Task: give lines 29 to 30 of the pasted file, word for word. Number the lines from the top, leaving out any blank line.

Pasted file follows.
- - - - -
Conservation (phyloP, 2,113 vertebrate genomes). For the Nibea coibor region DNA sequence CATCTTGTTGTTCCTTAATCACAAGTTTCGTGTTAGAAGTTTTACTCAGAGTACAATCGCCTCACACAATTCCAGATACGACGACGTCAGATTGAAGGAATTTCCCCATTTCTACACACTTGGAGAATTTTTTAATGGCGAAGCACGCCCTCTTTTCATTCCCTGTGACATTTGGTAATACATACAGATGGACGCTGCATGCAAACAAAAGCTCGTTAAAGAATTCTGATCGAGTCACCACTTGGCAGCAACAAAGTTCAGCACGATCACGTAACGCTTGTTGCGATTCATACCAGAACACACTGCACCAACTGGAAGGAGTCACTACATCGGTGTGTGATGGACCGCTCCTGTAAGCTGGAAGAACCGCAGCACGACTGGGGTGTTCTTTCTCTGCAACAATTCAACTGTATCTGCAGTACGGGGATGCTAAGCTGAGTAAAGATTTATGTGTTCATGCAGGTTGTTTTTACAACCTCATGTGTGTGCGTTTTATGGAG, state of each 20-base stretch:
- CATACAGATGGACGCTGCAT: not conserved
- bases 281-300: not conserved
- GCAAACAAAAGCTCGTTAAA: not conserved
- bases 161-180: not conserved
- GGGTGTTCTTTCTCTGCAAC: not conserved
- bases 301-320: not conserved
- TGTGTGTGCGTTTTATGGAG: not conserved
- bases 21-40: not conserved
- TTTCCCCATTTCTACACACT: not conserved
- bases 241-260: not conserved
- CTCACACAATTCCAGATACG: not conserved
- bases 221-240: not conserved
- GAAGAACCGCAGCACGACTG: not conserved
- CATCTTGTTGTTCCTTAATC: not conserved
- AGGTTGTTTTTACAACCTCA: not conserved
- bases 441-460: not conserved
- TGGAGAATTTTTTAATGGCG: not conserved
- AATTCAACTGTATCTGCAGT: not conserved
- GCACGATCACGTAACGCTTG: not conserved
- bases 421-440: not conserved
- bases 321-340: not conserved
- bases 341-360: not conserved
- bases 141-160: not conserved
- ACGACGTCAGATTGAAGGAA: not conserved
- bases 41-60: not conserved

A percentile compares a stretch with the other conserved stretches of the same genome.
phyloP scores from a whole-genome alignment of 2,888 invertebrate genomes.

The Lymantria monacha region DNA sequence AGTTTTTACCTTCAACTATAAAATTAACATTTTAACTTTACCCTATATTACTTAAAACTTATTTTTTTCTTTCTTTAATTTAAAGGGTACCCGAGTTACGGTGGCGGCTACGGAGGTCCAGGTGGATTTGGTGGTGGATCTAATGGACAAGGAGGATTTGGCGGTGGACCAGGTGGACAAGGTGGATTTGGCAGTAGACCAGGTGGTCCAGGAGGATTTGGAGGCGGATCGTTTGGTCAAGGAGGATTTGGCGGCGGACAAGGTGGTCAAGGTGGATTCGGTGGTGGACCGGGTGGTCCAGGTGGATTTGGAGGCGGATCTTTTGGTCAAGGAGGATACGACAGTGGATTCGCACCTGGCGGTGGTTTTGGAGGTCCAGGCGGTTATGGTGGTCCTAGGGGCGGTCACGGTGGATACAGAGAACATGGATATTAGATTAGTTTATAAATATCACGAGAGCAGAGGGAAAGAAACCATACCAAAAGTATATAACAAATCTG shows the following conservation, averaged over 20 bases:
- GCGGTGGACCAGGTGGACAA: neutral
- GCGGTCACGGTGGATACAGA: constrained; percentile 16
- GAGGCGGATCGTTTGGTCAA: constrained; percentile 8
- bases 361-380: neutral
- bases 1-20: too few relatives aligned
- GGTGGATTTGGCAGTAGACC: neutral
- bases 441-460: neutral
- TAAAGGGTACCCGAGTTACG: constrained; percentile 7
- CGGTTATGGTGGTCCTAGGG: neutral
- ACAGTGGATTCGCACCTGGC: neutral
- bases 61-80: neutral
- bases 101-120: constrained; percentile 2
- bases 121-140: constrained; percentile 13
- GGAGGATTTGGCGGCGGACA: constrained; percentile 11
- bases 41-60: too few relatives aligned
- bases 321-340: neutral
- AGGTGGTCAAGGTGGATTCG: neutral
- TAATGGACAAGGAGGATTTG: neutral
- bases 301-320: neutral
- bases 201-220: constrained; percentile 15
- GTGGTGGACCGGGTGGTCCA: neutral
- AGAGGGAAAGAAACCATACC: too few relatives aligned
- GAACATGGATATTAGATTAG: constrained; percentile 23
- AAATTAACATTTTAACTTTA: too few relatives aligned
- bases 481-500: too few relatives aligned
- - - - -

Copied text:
The Lymantria monacha region DNA sequence AGTTTTTACCTTCAACTATAAAATTAACATTTTAACTTTACCCTATATTACTTAAAACTTATTTTTTTCTTTCTTTAATTTAAAGGGTACCCGAGTTACGGTGGCGGCTACGGAGGTCCAGGTGGATTTGGTGGTGGATCTAATGGACAAGGAGGATTTGGCGGTGGACCAGGTGGACAAGGTGGATTTGGCAGTAGACCAGGTGGTCCAGGAGGATTTGGAGGCGGATCGTTTGGTCAAGGAGGATTTGGCGGCGGACAAGGTGGTCAAGGTGGATTCGGTGGTGGACCGGGTGGTCCAGGTGGATTTGGAGGCGGATCTTTTGGTCAAGGAGGATACGACAGTGGATTCGCACCTGGCGGTGGTTTTGGAGGTCCAGGCGGTTATGGTGGTCCTAGGGGCGGTCACGGTGGATACAGAGAACATGGATATTAGATTAGTTTATAAATATCACGAGAGCAGAGGGAAAGAAACCATACCAAAAGTATATAACAAATCTG shows the following conservation, averaged over 20 bases:
- GCGGTGGACCAGGTGGACAA: neutral